Salmond committee member attacks ‘secretive national party’ in confidence vote

Craig Paton and Tom Eden, PA Scotland Political Reporters
·3-min read

The actions of the Scottish Government in releasing documents and legal advice to the Alex Salmond inquiry have been “truly outrageous”, a member of the committee has said during a confidence vote in the Deputy First Minister.

The Scottish Tories tabled a motion of no confidence in John Swinney in an effort to push him to publish the advice given to the Scottish Government during the judicial review brought by Mr Salmond, which the Committee on the Scottish Government Handling of Harassment Complaints has previously requested and MSPs have twice voted for.

The party decided to push ahead with the vote despite “key” documents being released, claiming the disclosure was not enough and some information was still missing.

Jackie Baillie in Holyrood
Jackie Baillie accused the Scottish Government of ‘obstruction, secrecy and contempt for the institution of this Parliament’ (Fraser Bremner/Scottish Daily Mail/PA)

Jackie Baillie, Scottish Labour deputy leader and a member of the Salmond inquiry, said during the Holyrood debate on Mr Swinney’s fate – which is already assured given the lack of support from the Scottish Greens for the motion – that a theme had emerged from the Scottish Government during the affair.

To applause from MSPs, she said: “There is a pattern of behaviour here and it is one of obstruction, secrecy and contempt for the institution of this Parliament.

“The motion of no confidence may be in John Swinney, but I am clear that it is in the behaviour of the ‘secretive national party’ that is truly outrageous.”

Tory Holyrood leader Ruth Davidson said she is aware her party’s motion will not gain the backing of MSPs, but added: “We believe it is important and right to put on record that this is no way for the Scottish Government to treat this Parliament.

“While Mr Swinney’s outriders will, I’m sure, do a lap of honour in the press, the real losers are Scottish Government employees who have lumbered with a protection at work policy that everybody knows is damaged goods and that staff are too afraid to use.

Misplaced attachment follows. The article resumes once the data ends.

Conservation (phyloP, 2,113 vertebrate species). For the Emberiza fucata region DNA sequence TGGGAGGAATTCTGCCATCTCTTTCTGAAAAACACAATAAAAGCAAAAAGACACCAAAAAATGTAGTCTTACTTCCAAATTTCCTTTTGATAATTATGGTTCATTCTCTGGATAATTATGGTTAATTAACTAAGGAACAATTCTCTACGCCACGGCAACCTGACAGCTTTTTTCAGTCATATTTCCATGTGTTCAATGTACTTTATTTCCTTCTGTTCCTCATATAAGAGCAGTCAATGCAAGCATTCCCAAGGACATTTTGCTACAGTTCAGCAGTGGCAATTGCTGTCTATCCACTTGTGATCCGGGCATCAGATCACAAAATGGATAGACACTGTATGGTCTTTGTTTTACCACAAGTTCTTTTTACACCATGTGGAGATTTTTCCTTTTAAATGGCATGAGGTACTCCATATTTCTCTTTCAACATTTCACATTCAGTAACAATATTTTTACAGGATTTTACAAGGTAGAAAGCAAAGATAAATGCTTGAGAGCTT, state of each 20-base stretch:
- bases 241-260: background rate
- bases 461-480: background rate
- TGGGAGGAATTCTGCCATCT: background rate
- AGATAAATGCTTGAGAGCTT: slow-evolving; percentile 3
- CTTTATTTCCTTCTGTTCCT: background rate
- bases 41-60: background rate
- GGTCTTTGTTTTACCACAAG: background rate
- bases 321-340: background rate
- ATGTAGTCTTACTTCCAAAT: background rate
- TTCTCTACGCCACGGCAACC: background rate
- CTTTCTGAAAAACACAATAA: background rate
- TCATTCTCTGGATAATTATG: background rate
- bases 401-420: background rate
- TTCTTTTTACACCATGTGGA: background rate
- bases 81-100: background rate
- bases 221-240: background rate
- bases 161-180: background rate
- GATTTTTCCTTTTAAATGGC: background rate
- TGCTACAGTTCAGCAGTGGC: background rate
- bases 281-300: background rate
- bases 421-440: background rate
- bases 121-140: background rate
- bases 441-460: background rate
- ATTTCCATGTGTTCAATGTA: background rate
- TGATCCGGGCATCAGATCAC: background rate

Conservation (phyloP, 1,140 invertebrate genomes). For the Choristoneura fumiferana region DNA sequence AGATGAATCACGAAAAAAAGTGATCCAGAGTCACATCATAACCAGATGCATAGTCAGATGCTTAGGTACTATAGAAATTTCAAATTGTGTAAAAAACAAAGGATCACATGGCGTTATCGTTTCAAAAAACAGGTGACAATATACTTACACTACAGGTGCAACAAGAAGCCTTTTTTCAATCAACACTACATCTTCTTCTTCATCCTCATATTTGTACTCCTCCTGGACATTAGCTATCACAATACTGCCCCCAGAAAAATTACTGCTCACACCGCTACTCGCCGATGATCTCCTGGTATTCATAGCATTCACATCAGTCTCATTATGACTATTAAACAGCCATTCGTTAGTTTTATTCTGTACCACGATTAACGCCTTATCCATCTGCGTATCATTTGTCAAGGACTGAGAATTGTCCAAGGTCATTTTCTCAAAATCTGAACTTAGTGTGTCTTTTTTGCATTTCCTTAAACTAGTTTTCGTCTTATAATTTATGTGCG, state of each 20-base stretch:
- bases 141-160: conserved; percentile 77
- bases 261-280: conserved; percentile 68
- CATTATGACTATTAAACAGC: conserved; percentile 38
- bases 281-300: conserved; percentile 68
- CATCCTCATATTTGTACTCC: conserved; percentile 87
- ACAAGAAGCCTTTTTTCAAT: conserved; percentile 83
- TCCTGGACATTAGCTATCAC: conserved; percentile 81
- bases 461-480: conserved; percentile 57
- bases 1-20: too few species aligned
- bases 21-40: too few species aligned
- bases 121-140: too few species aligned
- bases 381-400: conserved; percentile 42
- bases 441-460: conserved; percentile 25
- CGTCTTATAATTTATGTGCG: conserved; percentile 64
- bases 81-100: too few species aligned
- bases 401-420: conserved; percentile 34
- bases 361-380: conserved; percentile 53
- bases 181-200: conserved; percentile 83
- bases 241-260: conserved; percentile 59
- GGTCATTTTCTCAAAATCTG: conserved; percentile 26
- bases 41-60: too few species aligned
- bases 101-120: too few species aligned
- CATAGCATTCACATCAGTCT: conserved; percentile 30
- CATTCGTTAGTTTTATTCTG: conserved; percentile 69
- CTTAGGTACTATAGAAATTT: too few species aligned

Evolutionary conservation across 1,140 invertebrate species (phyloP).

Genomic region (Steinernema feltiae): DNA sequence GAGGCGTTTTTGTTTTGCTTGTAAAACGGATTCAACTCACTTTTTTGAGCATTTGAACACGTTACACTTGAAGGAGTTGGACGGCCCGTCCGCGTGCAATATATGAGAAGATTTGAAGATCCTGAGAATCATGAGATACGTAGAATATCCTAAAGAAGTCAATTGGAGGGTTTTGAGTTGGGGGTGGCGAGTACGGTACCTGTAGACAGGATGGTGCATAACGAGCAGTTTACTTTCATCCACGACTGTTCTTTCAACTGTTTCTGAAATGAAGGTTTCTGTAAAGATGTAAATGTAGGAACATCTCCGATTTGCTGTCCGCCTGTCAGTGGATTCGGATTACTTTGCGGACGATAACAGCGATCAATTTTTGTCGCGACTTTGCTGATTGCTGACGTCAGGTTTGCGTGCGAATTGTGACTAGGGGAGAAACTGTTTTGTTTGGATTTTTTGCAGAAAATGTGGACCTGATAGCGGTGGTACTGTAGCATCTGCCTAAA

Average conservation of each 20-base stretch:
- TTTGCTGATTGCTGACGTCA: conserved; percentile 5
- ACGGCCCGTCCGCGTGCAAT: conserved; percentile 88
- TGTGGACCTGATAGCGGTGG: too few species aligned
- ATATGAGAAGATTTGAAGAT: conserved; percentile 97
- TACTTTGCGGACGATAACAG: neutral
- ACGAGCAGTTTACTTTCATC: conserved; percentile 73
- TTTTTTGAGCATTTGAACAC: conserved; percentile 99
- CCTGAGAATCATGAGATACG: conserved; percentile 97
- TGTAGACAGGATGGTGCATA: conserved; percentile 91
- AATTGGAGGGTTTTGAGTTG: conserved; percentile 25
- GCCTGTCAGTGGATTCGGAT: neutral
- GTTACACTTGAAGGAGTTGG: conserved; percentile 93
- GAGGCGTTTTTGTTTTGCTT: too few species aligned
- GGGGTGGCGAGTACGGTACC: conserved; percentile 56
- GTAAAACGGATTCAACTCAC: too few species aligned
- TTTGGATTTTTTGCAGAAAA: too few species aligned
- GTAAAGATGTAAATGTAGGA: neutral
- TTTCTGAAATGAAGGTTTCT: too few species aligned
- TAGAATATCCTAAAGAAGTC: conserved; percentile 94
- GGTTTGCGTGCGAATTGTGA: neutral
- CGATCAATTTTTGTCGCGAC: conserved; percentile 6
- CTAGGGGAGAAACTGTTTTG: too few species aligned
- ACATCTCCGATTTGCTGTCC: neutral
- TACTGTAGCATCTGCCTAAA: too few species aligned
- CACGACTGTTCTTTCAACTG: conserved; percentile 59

“With a bit of transparency and candour, the committee could have helped work out what went wrong and why, but John Swinney preferred to keep evidence secret at every turn.”

But the Deputy First Minister accused Ms Davidson and her party of playing politics.

Taking the unusual step of defending himself during the debate, Mr Swinney said: “On any fair interpretation of what the Government has done, the Tories’ pursuit of this motion today is now entirely baseless.

“With an election only weeks away, the reality I suspect is that (the Tories) were always intent on pushing this motion to a vote, regardless of what action the Government had taken.”

Mr Swinney added the advice released to the public was embarrassing for the Scottish Government, and gave a “warts and all” account of the state of the case against it.

Scottish Liberal Democrat committee member Alex Cole-Hamilton said meetings between external counsel, Nicola Sturgeon and the Permanent Secretary Leslie Evans in November could have been “critical” and they could have decided to re-do the investigation.

Condemning the Government’s failure to provide records for those meetings, he said: “The Government was at a crossroads in those vital days and the advice received and the decisions taken at that meeting could have shaped the final outcome entirely.

“The optics, for a Government already mired in accusations of a cover-up over this, are terrible.”

Scottish Greens co-leader Patrick Harvie said the committee had turned into “shabby political theatre”, claiming its members were “obsessed with the idea of winning a political scalp” over the interests of past and future complainers.